or 3rd associates according as i, 2, or 3 respectively.(b) Rectangular association scheme. Vartak,

### [6],

Shah [5] ). If the treatments v v### I.

v2 can be arranged in the form of a rectangle of v### I

rows and v2 columns, then the first associates of anytreat-ment are the other

_{(v2-1)}

treatments of the same row, the second associates
are the other

_{(Vl-i)}

treatments of the same column and the remaining _{(vl-i)}

### (v2-1)

treatments are the third associates.The reader may consult the references for examples of schemes and their

parameters.

4. DISTRIBUTION OF THE

_{(nl/l)}

TREATMENTS (VlZ. ANY TREATMENT 8 AND ITS n
1
FIRST ### ASSOCIATES)

AMONG THE b BLOCKS OF THE DESIGNLet 8 be any of the v treatments and let 8_{I,} 8

2

### 8nl

be the nI first associates of 8. From among these (n### I

### +

i) treatments let### e.

treatments occur in the j th blohk (j 1 2,...,### b).

We now prove the following:### THEOREM.

If in any### PBIB

design with### m(>__2)

associate classes### m

i

### (nl

+l)r### (nl

+l)k### i

### Plt

### At

2X1

t=l n

### I

vthen

_{(nl+l)k}

is divisible by v. Further every block of the design contains
### (+l)k/v

treatments among the_{(nl+l)}

treatments
### PROOF.

We have### (4.1)

b

b

### J=l

### (ej

t=l### Plt

### Xt

### (4.2)

172 M.L. CHANDAK

b

Defining b

### -I

## .

e (n_{l+l)k/v.}

j_- ### J

Now we have

b

2 b b 2

### (ej-e)

### .

### ej

i)### +

### ej

bj=l j=l

### (ej

m

i

A

### +

_{(nl+l)}

r
n

_{i}

### +

_{Plt}

=i

### .v

0. from (4.1)

Therefore e

### I

e2 eb### (nl+l)

kV

Since

_{ej(j}

1,2,..., b) must
be integral v divides

_{(nl+l)k.}

This completes the proof of the theorem.

5. APPLICATIONS IN PBIB DESIGNS WITH THREE ASSOCIATE CLASSES.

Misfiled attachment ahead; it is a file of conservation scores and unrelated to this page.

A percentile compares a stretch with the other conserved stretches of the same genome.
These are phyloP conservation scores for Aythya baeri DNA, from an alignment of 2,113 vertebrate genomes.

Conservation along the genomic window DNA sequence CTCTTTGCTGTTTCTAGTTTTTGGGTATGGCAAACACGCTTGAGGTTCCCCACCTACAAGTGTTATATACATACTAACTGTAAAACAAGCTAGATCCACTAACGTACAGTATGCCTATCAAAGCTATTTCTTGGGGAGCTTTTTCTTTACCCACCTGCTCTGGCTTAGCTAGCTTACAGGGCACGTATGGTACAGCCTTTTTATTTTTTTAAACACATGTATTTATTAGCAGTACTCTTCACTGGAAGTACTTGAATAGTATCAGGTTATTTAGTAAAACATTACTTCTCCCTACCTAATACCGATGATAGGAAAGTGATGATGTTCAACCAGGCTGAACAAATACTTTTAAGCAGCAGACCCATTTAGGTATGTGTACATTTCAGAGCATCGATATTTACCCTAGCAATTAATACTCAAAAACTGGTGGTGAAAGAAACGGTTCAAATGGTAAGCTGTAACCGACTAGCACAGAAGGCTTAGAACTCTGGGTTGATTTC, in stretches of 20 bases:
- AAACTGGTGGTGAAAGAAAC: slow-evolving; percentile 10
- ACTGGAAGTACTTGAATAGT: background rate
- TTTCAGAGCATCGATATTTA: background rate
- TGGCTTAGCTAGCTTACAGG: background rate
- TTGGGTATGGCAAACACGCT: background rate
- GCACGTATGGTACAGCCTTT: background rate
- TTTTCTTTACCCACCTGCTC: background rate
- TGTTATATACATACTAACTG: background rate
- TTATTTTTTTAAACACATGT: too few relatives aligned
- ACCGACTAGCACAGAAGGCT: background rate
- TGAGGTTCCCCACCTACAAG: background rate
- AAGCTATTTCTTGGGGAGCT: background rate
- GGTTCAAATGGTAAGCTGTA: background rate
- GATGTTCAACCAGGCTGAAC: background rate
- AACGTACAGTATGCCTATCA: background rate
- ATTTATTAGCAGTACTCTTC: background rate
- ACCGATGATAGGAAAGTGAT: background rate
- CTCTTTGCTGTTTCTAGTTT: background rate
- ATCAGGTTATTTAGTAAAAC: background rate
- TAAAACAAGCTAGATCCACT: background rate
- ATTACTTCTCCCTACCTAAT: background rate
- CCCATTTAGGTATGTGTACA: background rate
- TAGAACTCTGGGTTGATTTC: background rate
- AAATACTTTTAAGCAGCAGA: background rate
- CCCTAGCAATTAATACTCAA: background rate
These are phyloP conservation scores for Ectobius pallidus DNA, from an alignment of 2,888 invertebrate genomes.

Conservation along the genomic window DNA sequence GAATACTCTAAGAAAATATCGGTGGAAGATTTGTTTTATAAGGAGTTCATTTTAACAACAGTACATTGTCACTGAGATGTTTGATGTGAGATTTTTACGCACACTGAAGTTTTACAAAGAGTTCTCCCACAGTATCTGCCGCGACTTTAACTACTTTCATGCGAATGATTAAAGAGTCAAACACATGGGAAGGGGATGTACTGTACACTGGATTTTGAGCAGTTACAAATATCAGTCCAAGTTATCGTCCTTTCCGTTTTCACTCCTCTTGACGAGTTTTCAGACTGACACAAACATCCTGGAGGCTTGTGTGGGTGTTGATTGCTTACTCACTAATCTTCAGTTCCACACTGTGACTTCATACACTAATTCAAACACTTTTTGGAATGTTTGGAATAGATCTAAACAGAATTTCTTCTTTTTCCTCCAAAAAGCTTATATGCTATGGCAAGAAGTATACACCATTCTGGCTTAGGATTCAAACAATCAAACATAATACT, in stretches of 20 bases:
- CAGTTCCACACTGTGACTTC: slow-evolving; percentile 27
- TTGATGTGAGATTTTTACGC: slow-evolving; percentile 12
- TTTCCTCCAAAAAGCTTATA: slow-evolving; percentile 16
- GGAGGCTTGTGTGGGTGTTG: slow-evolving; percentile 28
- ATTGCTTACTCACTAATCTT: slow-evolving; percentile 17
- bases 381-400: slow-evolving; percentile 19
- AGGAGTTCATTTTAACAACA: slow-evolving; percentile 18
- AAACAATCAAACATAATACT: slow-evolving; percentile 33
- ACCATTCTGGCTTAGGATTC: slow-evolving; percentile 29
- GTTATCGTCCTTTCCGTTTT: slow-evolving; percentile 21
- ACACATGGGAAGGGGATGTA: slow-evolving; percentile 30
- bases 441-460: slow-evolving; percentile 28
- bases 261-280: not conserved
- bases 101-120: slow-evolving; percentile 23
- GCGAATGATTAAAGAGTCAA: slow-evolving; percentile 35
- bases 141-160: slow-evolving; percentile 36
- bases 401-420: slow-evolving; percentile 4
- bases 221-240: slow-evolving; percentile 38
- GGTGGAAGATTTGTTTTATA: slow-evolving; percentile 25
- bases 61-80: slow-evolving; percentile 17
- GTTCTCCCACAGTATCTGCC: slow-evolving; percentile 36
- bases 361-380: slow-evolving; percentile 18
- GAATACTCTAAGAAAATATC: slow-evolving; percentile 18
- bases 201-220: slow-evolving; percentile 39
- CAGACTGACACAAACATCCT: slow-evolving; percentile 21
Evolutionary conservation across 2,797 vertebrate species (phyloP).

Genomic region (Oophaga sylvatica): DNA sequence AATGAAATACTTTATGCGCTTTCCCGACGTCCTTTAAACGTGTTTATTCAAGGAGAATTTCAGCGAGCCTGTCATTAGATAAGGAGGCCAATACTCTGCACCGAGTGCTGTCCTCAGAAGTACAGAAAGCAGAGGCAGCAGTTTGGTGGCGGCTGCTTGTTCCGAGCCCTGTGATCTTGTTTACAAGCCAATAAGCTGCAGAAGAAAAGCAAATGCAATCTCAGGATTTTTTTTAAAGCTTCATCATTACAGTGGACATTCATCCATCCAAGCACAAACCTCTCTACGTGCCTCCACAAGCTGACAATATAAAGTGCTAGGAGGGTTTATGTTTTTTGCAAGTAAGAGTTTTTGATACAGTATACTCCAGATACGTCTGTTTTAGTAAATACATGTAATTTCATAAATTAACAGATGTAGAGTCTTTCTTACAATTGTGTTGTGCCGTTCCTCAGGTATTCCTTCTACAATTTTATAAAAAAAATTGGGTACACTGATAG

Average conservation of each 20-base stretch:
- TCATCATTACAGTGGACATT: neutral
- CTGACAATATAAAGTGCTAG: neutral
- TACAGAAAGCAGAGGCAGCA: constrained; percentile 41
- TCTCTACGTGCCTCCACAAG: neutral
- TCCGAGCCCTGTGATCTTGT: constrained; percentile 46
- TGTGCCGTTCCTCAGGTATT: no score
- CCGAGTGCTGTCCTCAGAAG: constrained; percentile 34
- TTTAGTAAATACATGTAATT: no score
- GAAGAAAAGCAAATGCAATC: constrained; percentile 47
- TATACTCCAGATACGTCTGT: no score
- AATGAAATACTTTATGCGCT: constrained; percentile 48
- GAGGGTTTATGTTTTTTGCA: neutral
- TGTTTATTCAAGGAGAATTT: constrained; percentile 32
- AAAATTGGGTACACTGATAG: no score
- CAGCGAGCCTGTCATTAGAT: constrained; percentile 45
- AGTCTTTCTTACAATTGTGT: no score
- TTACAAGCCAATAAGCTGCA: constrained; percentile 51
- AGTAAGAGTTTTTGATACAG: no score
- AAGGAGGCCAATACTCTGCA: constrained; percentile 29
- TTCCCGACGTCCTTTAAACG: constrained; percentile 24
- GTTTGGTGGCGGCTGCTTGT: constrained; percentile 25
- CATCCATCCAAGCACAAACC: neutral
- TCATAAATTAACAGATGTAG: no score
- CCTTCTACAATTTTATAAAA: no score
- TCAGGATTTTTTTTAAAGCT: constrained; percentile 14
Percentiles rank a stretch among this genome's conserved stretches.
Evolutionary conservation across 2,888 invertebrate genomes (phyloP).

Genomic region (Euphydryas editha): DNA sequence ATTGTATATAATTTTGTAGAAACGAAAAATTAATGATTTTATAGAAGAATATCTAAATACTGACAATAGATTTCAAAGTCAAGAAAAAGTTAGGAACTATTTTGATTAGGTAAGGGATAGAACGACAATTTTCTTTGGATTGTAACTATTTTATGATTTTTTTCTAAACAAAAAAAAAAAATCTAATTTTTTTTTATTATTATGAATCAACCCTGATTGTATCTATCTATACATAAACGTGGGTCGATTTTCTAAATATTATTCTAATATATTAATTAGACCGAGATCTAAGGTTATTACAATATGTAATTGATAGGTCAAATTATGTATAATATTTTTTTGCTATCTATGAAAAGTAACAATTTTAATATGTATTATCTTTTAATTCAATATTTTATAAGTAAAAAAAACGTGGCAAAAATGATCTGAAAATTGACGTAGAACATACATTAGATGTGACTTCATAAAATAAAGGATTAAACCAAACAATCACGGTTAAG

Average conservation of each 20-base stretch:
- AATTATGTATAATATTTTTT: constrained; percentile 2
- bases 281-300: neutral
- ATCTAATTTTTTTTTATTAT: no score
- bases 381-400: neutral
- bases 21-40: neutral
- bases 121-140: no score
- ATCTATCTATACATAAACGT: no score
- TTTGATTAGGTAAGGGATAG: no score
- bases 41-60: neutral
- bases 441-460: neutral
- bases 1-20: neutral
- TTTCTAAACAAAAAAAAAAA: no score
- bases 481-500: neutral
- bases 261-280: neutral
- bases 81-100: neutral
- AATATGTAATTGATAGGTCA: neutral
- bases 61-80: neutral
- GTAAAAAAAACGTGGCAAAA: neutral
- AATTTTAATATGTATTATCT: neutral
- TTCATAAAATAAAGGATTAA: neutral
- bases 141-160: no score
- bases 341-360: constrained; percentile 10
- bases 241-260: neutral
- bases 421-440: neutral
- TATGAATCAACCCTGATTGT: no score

Let N

_{(nij)}

be the v x b incidence matrix of the design, where _{nij}

i
or 0 according as the i th treatment occurs in the j th block or not.

### (a)

Designs based on cubic association scheme.Raghavarao et al

### (1964)

obtained the characteristic roots of### NN’

of such designs, Let

_{P0’}

_{PI’}

_{P2’}

and _{P3}

denote these roots, then we have
### P0

r### +

3(s-l)A### I

### +

### 3(s-i)22

### +

### (s-i)33

### rk,

### P1

r### +(2s-3)

1

### +

(s-l)### (s-3)

2### (s-l)2

3### P2

r### +

_{(s-3)l}

_{(2s-3)2}

### +

### (s-1)A

3### P3

r- 3A1

### +

3A2 A### 3.

We prove the followlng:### THEOREM

5.1. If in any PBIB design based on cubic association scheme### _v_

_{i=}

### 3s(s-l)_

_{(5s_4)Pl+8(s_l)2P2+(s_l)2(3s_4)P3}

k

BLOCK STRUCTURE OF

### PBIB

DESIGNS 173 3then (3s-2)k is divisible by s Further every block of the design contains

### (3s-2)k/s

3 treatments from among the_{(nl+l)}

treatments ### e,

_{el,}

_{e2,...,e}

n 1

PROOF. Condition (4 i) reduces to

3

i r

### (nl+l)

### (nl+l)

k### i

### Pit

### t

_{L-}

_{-J}

_{2%1}

t=l n

I v

In cubic association scheme one can easily see

1 1 i

n

### I

### 3(s-l)

### Pll

s-2,### PI2

### 2(s-l),

### PI3

0. So, we have(s_2)A

1

### +

### 2(s_i)2

### r(3s-2)

### {

### (.3.s-2)k

### i

2### I

3(s-l) v

Substituting the values of

_{AI}

and _{A2}